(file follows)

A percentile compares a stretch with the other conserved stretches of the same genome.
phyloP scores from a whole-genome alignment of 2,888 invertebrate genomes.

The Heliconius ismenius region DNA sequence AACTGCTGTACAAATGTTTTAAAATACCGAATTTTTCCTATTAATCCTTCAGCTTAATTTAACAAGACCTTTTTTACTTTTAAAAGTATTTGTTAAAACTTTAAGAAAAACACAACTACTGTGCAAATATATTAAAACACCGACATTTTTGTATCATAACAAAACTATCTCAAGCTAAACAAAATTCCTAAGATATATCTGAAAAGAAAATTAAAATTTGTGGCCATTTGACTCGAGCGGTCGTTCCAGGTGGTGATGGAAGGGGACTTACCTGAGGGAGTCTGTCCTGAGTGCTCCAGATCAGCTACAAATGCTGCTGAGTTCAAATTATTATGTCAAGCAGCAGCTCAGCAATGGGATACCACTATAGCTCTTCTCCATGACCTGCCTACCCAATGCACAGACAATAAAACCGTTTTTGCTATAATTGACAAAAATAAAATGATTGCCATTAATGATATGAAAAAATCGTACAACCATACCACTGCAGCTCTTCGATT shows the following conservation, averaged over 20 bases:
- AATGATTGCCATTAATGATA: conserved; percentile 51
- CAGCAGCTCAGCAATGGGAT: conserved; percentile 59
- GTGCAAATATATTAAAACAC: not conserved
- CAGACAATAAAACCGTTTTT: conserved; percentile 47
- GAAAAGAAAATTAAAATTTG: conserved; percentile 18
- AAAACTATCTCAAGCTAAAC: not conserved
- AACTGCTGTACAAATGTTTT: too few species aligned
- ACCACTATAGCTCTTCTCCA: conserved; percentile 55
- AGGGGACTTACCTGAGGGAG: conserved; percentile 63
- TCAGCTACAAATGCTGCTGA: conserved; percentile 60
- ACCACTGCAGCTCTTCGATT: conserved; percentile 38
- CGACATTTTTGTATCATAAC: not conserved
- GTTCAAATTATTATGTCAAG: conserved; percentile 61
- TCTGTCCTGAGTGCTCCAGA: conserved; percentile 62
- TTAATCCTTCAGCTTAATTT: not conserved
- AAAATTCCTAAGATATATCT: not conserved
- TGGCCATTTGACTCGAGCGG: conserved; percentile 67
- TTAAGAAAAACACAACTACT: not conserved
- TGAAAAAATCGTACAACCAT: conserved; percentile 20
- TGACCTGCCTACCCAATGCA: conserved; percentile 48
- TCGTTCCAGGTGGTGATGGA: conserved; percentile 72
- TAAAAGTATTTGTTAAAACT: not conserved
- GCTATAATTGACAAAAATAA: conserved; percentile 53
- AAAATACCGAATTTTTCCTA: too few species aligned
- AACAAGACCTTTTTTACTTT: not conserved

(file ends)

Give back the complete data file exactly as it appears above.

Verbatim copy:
A percentile compares a stretch with the other conserved stretches of the same genome.
phyloP scores from a whole-genome alignment of 2,888 invertebrate genomes.

The Heliconius ismenius region DNA sequence AACTGCTGTACAAATGTTTTAAAATACCGAATTTTTCCTATTAATCCTTCAGCTTAATTTAACAAGACCTTTTTTACTTTTAAAAGTATTTGTTAAAACTTTAAGAAAAACACAACTACTGTGCAAATATATTAAAACACCGACATTTTTGTATCATAACAAAACTATCTCAAGCTAAACAAAATTCCTAAGATATATCTGAAAAGAAAATTAAAATTTGTGGCCATTTGACTCGAGCGGTCGTTCCAGGTGGTGATGGAAGGGGACTTACCTGAGGGAGTCTGTCCTGAGTGCTCCAGATCAGCTACAAATGCTGCTGAGTTCAAATTATTATGTCAAGCAGCAGCTCAGCAATGGGATACCACTATAGCTCTTCTCCATGACCTGCCTACCCAATGCACAGACAATAAAACCGTTTTTGCTATAATTGACAAAAATAAAATGATTGCCATTAATGATATGAAAAAATCGTACAACCATACCACTGCAGCTCTTCGATT shows the following conservation, averaged over 20 bases:
- AATGATTGCCATTAATGATA: conserved; percentile 51
- CAGCAGCTCAGCAATGGGAT: conserved; percentile 59
- GTGCAAATATATTAAAACAC: not conserved
- CAGACAATAAAACCGTTTTT: conserved; percentile 47
- GAAAAGAAAATTAAAATTTG: conserved; percentile 18
- AAAACTATCTCAAGCTAAAC: not conserved
- AACTGCTGTACAAATGTTTT: too few species aligned
- ACCACTATAGCTCTTCTCCA: conserved; percentile 55
- AGGGGACTTACCTGAGGGAG: conserved; percentile 63
- TCAGCTACAAATGCTGCTGA: conserved; percentile 60
- ACCACTGCAGCTCTTCGATT: conserved; percentile 38
- CGACATTTTTGTATCATAAC: not conserved
- GTTCAAATTATTATGTCAAG: conserved; percentile 61
- TCTGTCCTGAGTGCTCCAGA: conserved; percentile 62
- TTAATCCTTCAGCTTAATTT: not conserved
- AAAATTCCTAAGATATATCT: not conserved
- TGGCCATTTGACTCGAGCGG: conserved; percentile 67
- TTAAGAAAAACACAACTACT: not conserved
- TGAAAAAATCGTACAACCAT: conserved; percentile 20
- TGACCTGCCTACCCAATGCA: conserved; percentile 48
- TCGTTCCAGGTGGTGATGGA: conserved; percentile 72
- TAAAAGTATTTGTTAAAACT: not conserved
- GCTATAATTGACAAAAATAA: conserved; percentile 53
- AAAATACCGAATTTTTCCTA: too few species aligned
- AACAAGACCTTTTTTACTTT: not conserved